There is currently an FDA-funded clinical trial in the United States for sirolimus, a drug that has been used anecdotally with success in CD patients. The University of Pennsylvania and the University of Arkansas for Medical Sciences launched this clinical trial, and it is open for idiopathic multicentric Castleman disease (iMCD) patients that did not sufficiently get better with, or relapsed on, anti-IL6 treatment (siltuximab or tocilizumab).
To learn more about the trial, visit the CDCN site: CDCN: Clinical Trials
There is also a clinical trial underway at the Peking Union Medical College Hospital in Beijing, China that is exploring the effectiveness and safety of the medications bortezomib, cyclophosphamide and dexamethasone (BCD regimen). The trial is open for patients who are newly diagnosed with iMCD.
To learn more about the trial: CDCN: New Chinese Castleman Disease Network holds launch meeting
What personal benefits do you get from this experience?
I love that the CDCN is a way that I can make a direct impact on healthcare and individuals with rare diseases. I am passionate about our collaborative network approach, which innovates how the research process takes place and enables faster breakthroughs for patients. I hate inefficiency, and we have made great strides to organize the community and strategically prioritize work to reach our goals as fast as possible.
What do you hope to achieve in the long term within the CDCN?
I hope that we will find treatment options for all patients with CD. Right now, the approved therapies currently work in only about one in three patients. We will continue to research and look for cures until all patients with CD can live full lives in length and quality!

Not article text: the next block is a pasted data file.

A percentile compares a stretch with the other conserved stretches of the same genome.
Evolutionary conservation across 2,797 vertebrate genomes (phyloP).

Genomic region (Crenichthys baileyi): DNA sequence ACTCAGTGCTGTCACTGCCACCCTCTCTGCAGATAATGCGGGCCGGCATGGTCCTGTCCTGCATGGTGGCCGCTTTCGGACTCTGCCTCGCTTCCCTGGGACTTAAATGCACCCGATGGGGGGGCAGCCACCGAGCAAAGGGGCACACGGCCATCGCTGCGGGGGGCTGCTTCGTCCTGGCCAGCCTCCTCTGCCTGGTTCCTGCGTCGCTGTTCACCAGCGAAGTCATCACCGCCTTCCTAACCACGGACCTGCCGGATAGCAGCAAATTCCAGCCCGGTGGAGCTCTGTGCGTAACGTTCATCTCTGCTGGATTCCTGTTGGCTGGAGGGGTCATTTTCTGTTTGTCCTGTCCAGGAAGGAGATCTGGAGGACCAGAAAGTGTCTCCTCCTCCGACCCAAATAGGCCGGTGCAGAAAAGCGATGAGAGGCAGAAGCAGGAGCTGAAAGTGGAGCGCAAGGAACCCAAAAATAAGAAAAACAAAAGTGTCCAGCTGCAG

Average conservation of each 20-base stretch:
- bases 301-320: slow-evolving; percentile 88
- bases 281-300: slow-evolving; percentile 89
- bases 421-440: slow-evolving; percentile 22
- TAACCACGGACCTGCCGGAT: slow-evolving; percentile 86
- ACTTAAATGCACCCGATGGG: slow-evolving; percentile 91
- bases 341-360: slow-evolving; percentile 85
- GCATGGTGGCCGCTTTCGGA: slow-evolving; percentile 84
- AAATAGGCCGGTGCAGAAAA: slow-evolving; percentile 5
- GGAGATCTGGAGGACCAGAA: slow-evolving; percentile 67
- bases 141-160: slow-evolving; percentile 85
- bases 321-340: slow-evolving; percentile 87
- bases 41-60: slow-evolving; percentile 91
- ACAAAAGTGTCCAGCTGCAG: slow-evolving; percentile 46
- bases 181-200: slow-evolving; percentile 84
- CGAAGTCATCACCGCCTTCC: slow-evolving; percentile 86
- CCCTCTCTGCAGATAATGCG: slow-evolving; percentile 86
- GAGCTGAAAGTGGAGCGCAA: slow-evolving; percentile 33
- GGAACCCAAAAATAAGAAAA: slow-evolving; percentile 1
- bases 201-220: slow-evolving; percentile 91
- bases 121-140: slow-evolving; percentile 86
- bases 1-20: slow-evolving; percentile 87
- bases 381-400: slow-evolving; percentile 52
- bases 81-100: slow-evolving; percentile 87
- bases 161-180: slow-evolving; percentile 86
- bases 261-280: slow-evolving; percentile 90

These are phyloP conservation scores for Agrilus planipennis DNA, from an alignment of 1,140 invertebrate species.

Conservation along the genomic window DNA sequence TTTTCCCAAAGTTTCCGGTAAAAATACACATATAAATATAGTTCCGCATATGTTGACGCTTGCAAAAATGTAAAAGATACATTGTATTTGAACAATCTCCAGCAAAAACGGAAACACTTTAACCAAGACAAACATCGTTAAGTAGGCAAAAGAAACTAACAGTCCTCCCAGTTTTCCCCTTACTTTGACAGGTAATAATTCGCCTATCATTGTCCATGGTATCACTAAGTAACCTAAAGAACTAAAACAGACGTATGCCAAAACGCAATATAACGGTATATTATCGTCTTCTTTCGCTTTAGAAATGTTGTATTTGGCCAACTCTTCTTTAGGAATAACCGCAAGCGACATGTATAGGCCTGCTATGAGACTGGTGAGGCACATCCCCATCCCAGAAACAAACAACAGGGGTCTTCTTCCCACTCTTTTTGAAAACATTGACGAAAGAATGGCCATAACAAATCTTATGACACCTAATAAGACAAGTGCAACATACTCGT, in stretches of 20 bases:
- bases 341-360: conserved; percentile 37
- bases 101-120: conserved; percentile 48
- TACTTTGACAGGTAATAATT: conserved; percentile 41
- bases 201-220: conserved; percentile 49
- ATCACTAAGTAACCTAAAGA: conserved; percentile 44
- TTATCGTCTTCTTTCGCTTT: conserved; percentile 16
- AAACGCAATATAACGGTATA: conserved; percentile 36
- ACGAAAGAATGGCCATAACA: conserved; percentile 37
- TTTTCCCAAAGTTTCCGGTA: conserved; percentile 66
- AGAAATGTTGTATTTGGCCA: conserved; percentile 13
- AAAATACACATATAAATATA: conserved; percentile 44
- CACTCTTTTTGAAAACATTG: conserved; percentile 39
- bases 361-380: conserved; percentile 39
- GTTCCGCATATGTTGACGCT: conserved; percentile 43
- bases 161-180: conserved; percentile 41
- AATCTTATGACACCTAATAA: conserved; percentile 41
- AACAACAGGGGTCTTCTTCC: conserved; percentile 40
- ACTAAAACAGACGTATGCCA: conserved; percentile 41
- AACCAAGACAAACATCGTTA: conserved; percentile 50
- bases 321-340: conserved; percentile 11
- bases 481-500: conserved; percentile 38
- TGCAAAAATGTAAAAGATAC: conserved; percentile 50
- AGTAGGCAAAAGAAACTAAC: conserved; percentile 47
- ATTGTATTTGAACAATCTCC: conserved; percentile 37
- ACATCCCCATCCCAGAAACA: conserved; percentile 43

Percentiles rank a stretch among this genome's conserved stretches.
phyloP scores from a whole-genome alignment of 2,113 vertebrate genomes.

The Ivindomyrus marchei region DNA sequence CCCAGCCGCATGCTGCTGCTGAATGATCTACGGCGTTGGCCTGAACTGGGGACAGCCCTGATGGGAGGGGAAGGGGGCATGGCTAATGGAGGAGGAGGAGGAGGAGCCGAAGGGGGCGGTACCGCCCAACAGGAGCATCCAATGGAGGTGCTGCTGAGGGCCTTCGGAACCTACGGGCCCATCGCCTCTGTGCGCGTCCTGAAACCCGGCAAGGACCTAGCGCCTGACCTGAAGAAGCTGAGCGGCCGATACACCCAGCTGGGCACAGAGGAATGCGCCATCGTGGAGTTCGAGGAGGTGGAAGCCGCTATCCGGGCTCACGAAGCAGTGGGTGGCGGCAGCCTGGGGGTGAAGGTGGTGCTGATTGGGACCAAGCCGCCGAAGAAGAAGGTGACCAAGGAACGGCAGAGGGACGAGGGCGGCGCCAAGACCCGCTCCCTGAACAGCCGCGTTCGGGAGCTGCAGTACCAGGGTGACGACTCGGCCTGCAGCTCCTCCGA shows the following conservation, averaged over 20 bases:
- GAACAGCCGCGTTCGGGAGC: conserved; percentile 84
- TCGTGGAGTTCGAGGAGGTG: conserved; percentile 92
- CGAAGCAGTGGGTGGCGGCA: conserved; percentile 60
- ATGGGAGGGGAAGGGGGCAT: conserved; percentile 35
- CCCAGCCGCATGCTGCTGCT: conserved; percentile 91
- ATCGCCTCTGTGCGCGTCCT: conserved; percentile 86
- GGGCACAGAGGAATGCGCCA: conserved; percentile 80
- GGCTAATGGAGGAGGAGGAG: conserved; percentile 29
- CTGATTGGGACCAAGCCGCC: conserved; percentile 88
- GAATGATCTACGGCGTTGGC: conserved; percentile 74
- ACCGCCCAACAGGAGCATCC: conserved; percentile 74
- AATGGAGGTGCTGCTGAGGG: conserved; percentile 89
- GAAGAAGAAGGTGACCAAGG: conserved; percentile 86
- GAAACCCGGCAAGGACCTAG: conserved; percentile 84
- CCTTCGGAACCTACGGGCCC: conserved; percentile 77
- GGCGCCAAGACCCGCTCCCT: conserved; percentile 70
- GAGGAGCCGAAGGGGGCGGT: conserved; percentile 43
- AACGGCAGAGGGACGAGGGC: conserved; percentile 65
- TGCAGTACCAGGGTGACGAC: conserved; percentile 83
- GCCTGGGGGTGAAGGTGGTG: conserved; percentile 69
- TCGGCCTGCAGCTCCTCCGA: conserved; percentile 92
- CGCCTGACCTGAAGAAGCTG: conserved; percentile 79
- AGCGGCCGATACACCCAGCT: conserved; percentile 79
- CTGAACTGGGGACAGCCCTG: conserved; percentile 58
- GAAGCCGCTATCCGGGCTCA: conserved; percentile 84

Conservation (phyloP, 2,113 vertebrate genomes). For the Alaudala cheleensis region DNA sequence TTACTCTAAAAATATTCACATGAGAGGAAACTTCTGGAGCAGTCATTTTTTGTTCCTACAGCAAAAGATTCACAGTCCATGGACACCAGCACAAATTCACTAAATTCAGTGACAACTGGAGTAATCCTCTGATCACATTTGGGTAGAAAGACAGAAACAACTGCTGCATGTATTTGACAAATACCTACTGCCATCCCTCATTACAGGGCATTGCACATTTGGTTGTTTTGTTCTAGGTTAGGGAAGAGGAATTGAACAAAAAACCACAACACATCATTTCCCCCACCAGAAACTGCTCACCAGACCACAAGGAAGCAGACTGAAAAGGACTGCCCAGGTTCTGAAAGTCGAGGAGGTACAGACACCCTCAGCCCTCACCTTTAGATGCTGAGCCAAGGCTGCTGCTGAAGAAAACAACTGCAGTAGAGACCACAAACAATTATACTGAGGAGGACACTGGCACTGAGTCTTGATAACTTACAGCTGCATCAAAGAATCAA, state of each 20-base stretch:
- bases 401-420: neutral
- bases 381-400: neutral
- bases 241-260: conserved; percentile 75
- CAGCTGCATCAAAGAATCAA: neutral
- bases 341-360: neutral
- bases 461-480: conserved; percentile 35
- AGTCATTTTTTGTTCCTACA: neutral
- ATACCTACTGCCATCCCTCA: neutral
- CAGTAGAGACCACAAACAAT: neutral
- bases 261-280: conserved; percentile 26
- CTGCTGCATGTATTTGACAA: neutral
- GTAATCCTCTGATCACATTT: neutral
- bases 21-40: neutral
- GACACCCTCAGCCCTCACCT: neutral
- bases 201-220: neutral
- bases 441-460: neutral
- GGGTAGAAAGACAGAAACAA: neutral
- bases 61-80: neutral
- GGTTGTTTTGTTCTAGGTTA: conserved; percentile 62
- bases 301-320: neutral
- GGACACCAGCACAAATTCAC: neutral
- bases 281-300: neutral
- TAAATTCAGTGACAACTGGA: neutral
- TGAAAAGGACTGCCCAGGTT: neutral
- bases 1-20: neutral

What is the latest news from the CDCN and what are its next projects?
One of the most recent projects, outside of laboratory research, is our crowdsourcing of the International Research Agenda for Castleman Disease. The CDCN has published our Collaborative Network Approach, which is a model for advancing patient-centric research. In this model, we engage the entire community of patients, loved ones, physicians, and researchers to share ideas/questions and prioritize the research studies that the CDCN will fund.
Next up, we have partnered with the Chan Zuckerberg Initiative to create a roadmap for rare disease organizations to pursue drug repurposing. (Like the CDCN did with sirolimus). We hope that this work will benefit those in the rare disease community that do not have an effective treatment option.
To learn more about drug repurposing in Castleman disease, read our article here:
“Drug repositioning in Castleman disease”
What advice would you give to someone newly diagnosed with Castleman disease?
As a newly diagnosed patient, it’s important for you or a loved one to educate yourself on the latest recommendations for diagnosis and treatment. I’d also encourage you to become involved in fighting back against Castleman disease. This can be through donating a blood or tissue sample that will be used for research, joining our natural history study (ACCELERATE) and sharing your medical records so that we can learn from patterns across many CD patients, attending our annual Patient and Loved One Summit. You can also join our network to receive updates, help with raising awareness and funds for high-impact research, and share your story as a Castleman Warrior!
How can a social network like Carenity help CD patients?
It is so important for patients with rare diseases to have the ability to connect with other patients and loved ones who are affected. Social media is a great way to reach people globally and learn from their experiences and support one another.
How does a partnership with Carenity fit in with the CDCN approach?
A big part of our work involves supporting patients within our global network. Although we are based in the U.S., we want to benefit all patients around the world, whether that is through information and resources, locating local experts, or connecting with other CD patients. The CDCN’s partnership with Carenity allows us to reach more patients in Europe and share research and insights about their disease. We hope that European patients will get involved in the ways listed here: CDCN: Help find your cure!